The Evolution of the Application

Kirk Brote
Publication Date
4 May 2016

The Evolution of the Application

Sometimes change is hard to perceive. Other times it hits you with staggering force. I find the changes that do both, like the evolution of the application, to be the most interesting.

My “aha moment”, when I first came to fully appreciate the level of change applications have gone through since their inception, came during a conversation with Mobiquity’s Chief Innovation Officer, Ty Rollin. While brainstorming, Ty described an application architecture that didn’t need traditional application infrastructure. Instead, it relied on cloud services to provide what were traditionally application elements. Ideas like applications that use third party authentication to run without servers were beginning to mature a decade ago. Fifteen years ago those applications were forming. And 20 years ago only a handful of people could even imagine them.

At first, traditional applications changed so slowly that evolution is a good description. Now, the pace of change is dramatic and involves every aspect of an application.


The first major evolution in applications centers around what system they are able to run on. They evolved first from running on mainframe and mini computers through the rise of the networked desktop. From there we had the introduction of the web and web applications, into mobile. Now, we are moving beyond mobile to wearables, beacons, and the internet of things.

Applications today are able to run on a diverse set of operating platforms. And some without servers, instead harnessing the power in the clouds. Think of all the web services, RESTful APIs, and cloud data sources that exist today which have subsumed traditional application functions. Storage, identity management, session management, security, analytics, and more are all available as services that plug into an application. As an experience designer, that makes me happy. As complex as those items are, it’s nice not to lose 75% of my budget to functions we can license instead of create ourselves.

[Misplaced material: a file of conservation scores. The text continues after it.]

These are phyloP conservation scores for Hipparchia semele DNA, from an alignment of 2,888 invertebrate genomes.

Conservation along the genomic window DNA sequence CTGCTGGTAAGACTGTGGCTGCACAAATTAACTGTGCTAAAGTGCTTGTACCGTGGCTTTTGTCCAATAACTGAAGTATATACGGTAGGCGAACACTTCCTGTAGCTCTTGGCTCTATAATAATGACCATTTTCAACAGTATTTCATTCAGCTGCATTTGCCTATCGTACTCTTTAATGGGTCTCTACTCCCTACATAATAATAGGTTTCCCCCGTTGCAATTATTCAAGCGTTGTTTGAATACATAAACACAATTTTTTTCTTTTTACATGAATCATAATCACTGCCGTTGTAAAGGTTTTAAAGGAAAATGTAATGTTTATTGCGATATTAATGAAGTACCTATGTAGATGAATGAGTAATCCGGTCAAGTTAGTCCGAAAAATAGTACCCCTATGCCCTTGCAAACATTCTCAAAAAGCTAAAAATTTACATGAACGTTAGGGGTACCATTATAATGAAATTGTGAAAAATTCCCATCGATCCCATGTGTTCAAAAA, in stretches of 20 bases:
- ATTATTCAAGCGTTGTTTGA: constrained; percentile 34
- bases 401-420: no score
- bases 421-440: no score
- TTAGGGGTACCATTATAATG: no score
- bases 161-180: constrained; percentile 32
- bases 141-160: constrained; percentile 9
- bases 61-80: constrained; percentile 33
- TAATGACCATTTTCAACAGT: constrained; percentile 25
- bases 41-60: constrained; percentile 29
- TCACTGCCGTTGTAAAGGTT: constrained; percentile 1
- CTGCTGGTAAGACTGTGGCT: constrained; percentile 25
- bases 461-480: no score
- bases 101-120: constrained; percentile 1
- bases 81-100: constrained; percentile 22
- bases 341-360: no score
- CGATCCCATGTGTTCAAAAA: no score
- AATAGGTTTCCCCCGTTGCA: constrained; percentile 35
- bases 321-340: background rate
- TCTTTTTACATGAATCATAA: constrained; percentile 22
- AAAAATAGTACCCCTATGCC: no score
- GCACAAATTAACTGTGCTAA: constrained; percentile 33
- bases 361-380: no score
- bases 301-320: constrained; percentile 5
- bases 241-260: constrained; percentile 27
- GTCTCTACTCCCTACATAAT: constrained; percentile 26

Another major change in the evolution of applications involves where they need to run. At first they were isolated to a clean, temperature and humidity controlled environment so dust free that you could perform surgery inside. Now we expect applications to run in much more demanding environments that we wouldn’t have considered supporting in the past. Why? Because in order for an application to be successful, its intervention needs to happen wherever the user is. Today an application has to run two miles below the surface of the Earth for eight hours, with temperatures reaching over 120 degrees. Another application needs to run on a mobile device used in Arctic conditions with temperatures in the -20s.


Yet another dimension of change involves the when dimension. Applications started out dealing with the past, creating and storing records of things that already happened. As they evolved, they began to get closer and closer to ‘real time’. Today, we’ve surpassed real time and moved into the world of predictive analytics. We can collect enough data to model with such accuracy that we can predict what will happen next.


But perhaps the most dramatic evolution of applications is highlighted by the shifting role of the relationship between the system and the user. It started out being all about the system. The system was a needy friend who always made it about them. It decided what could and could not be saved. It decided what data was or was not accepted. It decided when and where the application needed to run.

Soon, however, designers and developers started to ask users what they needed. From there, application design became more task oriented and user focused.


With the explosion of the web, personalization, and mobile experiences, the system has now taken on burdens that we traditionally pushed onto users. System design now takes into account who is using the application, where they are using it, and when they are using it.

As technology gets closer and closer to the user, applications can impact diverse moments. Wearable technology can enable an application to understand that you are not pushing yourself hard enough in a workout, triggering the delivery of an automated motivational intervention delivered at the moment of maximum impact. Applications today need to be aware of the user’s location, focus, intent, and even their emotional state. In a word: context. Applications need to not just know the user's context but be able to meaningfully address it to create an optimal experience.

The user is at the center now, not the system. Now let’s leverage this evolution to build amazing applications.


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